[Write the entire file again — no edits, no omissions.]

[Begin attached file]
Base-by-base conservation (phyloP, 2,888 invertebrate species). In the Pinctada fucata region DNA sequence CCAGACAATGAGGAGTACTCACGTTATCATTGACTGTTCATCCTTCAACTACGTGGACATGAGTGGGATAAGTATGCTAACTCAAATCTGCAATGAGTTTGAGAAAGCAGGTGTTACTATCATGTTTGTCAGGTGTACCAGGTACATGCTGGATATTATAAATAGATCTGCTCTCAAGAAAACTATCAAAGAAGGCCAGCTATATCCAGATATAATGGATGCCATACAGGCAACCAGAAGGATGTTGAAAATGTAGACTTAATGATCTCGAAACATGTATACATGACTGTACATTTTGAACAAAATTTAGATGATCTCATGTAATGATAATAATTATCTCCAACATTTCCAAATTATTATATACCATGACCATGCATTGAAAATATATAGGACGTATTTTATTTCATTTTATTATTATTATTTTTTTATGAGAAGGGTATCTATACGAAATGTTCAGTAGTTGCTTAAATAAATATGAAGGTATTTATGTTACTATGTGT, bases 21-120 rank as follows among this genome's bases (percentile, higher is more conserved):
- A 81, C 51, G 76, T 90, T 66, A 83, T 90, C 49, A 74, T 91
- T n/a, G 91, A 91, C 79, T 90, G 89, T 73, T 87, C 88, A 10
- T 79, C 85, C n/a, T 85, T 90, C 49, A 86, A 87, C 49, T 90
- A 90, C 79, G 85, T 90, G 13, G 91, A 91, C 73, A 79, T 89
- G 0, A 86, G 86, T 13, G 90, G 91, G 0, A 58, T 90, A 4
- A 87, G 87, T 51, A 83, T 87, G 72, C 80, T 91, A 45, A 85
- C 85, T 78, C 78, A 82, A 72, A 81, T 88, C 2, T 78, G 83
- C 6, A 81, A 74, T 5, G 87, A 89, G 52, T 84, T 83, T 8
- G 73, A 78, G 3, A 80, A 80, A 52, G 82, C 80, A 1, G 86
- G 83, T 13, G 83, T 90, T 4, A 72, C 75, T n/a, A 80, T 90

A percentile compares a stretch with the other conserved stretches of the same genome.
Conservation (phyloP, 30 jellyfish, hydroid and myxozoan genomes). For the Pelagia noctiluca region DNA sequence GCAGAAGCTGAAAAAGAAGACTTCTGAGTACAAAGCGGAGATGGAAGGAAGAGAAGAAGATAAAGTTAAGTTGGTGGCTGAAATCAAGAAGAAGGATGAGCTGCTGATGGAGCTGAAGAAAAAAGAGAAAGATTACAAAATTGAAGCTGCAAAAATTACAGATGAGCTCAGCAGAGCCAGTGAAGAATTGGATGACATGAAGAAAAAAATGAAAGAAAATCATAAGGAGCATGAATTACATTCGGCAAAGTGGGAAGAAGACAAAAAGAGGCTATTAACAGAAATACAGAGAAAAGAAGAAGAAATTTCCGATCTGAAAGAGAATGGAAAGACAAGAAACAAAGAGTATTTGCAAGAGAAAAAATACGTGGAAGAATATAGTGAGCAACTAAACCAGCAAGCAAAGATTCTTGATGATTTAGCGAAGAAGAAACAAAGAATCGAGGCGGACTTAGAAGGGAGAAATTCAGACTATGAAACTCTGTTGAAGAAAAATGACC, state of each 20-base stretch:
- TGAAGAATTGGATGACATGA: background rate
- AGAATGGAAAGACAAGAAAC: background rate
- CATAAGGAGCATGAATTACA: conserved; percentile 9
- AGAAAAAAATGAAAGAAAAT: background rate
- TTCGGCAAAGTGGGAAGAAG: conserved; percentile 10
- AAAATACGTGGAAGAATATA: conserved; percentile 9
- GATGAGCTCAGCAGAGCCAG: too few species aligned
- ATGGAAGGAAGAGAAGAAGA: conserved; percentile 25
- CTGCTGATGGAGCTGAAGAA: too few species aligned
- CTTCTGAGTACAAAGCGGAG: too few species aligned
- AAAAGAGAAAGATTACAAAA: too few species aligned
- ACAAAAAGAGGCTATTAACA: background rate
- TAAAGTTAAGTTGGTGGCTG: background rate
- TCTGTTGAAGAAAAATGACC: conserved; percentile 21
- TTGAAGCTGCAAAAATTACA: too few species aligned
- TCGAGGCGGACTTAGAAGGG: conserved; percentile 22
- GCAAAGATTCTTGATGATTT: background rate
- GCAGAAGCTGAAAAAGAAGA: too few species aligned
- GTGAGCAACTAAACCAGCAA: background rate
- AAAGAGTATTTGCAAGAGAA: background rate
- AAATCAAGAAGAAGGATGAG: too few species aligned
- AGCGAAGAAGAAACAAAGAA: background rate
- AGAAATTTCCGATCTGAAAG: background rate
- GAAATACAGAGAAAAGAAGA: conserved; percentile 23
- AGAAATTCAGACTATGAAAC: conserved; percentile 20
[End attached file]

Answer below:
Base-by-base conservation (phyloP, 2,888 invertebrate species). In the Pinctada fucata region DNA sequence CCAGACAATGAGGAGTACTCACGTTATCATTGACTGTTCATCCTTCAACTACGTGGACATGAGTGGGATAAGTATGCTAACTCAAATCTGCAATGAGTTTGAGAAAGCAGGTGTTACTATCATGTTTGTCAGGTGTACCAGGTACATGCTGGATATTATAAATAGATCTGCTCTCAAGAAAACTATCAAAGAAGGCCAGCTATATCCAGATATAATGGATGCCATACAGGCAACCAGAAGGATGTTGAAAATGTAGACTTAATGATCTCGAAACATGTATACATGACTGTACATTTTGAACAAAATTTAGATGATCTCATGTAATGATAATAATTATCTCCAACATTTCCAAATTATTATATACCATGACCATGCATTGAAAATATATAGGACGTATTTTATTTCATTTTATTATTATTATTTTTTTATGAGAAGGGTATCTATACGAAATGTTCAGTAGTTGCTTAAATAAATATGAAGGTATTTATGTTACTATGTGT, bases 21-120 rank as follows among this genome's bases (percentile, higher is more conserved):
- A 81, C 51, G 76, T 90, T 66, A 83, T 90, C 49, A 74, T 91
- T n/a, G 91, A 91, C 79, T 90, G 89, T 73, T 87, C 88, A 10
- T 79, C 85, C n/a, T 85, T 90, C 49, A 86, A 87, C 49, T 90
- A 90, C 79, G 85, T 90, G 13, G 91, A 91, C 73, A 79, T 89
- G 0, A 86, G 86, T 13, G 90, G 91, G 0, A 58, T 90, A 4
- A 87, G 87, T 51, A 83, T 87, G 72, C 80, T 91, A 45, A 85
- C 85, T 78, C 78, A 82, A 72, A 81, T 88, C 2, T 78, G 83
- C 6, A 81, A 74, T 5, G 87, A 89, G 52, T 84, T 83, T 8
- G 73, A 78, G 3, A 80, A 80, A 52, G 82, C 80, A 1, G 86
- G 83, T 13, G 83, T 90, T 4, A 72, C 75, T n/a, A 80, T 90

A percentile compares a stretch with the other conserved stretches of the same genome.
Conservation (phyloP, 30 jellyfish, hydroid and myxozoan genomes). For the Pelagia noctiluca region DNA sequence GCAGAAGCTGAAAAAGAAGACTTCTGAGTACAAAGCGGAGATGGAAGGAAGAGAAGAAGATAAAGTTAAGTTGGTGGCTGAAATCAAGAAGAAGGATGAGCTGCTGATGGAGCTGAAGAAAAAAGAGAAAGATTACAAAATTGAAGCTGCAAAAATTACAGATGAGCTCAGCAGAGCCAGTGAAGAATTGGATGACATGAAGAAAAAAATGAAAGAAAATCATAAGGAGCATGAATTACATTCGGCAAAGTGGGAAGAAGACAAAAAGAGGCTATTAACAGAAATACAGAGAAAAGAAGAAGAAATTTCCGATCTGAAAGAGAATGGAAAGACAAGAAACAAAGAGTATTTGCAAGAGAAAAAATACGTGGAAGAATATAGTGAGCAACTAAACCAGCAAGCAAAGATTCTTGATGATTTAGCGAAGAAGAAACAAAGAATCGAGGCGGACTTAGAAGGGAGAAATTCAGACTATGAAACTCTGTTGAAGAAAAATGACC, state of each 20-base stretch:
- TGAAGAATTGGATGACATGA: background rate
- AGAATGGAAAGACAAGAAAC: background rate
- CATAAGGAGCATGAATTACA: conserved; percentile 9
- AGAAAAAAATGAAAGAAAAT: background rate
- TTCGGCAAAGTGGGAAGAAG: conserved; percentile 10
- AAAATACGTGGAAGAATATA: conserved; percentile 9
- GATGAGCTCAGCAGAGCCAG: too few species aligned
- ATGGAAGGAAGAGAAGAAGA: conserved; percentile 25
- CTGCTGATGGAGCTGAAGAA: too few species aligned
- CTTCTGAGTACAAAGCGGAG: too few species aligned
- AAAAGAGAAAGATTACAAAA: too few species aligned
- ACAAAAAGAGGCTATTAACA: background rate
- TAAAGTTAAGTTGGTGGCTG: background rate
- TCTGTTGAAGAAAAATGACC: conserved; percentile 21
- TTGAAGCTGCAAAAATTACA: too few species aligned
- TCGAGGCGGACTTAGAAGGG: conserved; percentile 22
- GCAAAGATTCTTGATGATTT: background rate
- GCAGAAGCTGAAAAAGAAGA: too few species aligned
- GTGAGCAACTAAACCAGCAA: background rate
- AAAGAGTATTTGCAAGAGAA: background rate
- AAATCAAGAAGAAGGATGAG: too few species aligned
- AGCGAAGAAGAAACAAAGAA: background rate
- AGAAATTTCCGATCTGAAAG: background rate
- GAAATACAGAGAAAAGAAGA: conserved; percentile 23
- AGAAATTCAGACTATGAAAC: conserved; percentile 20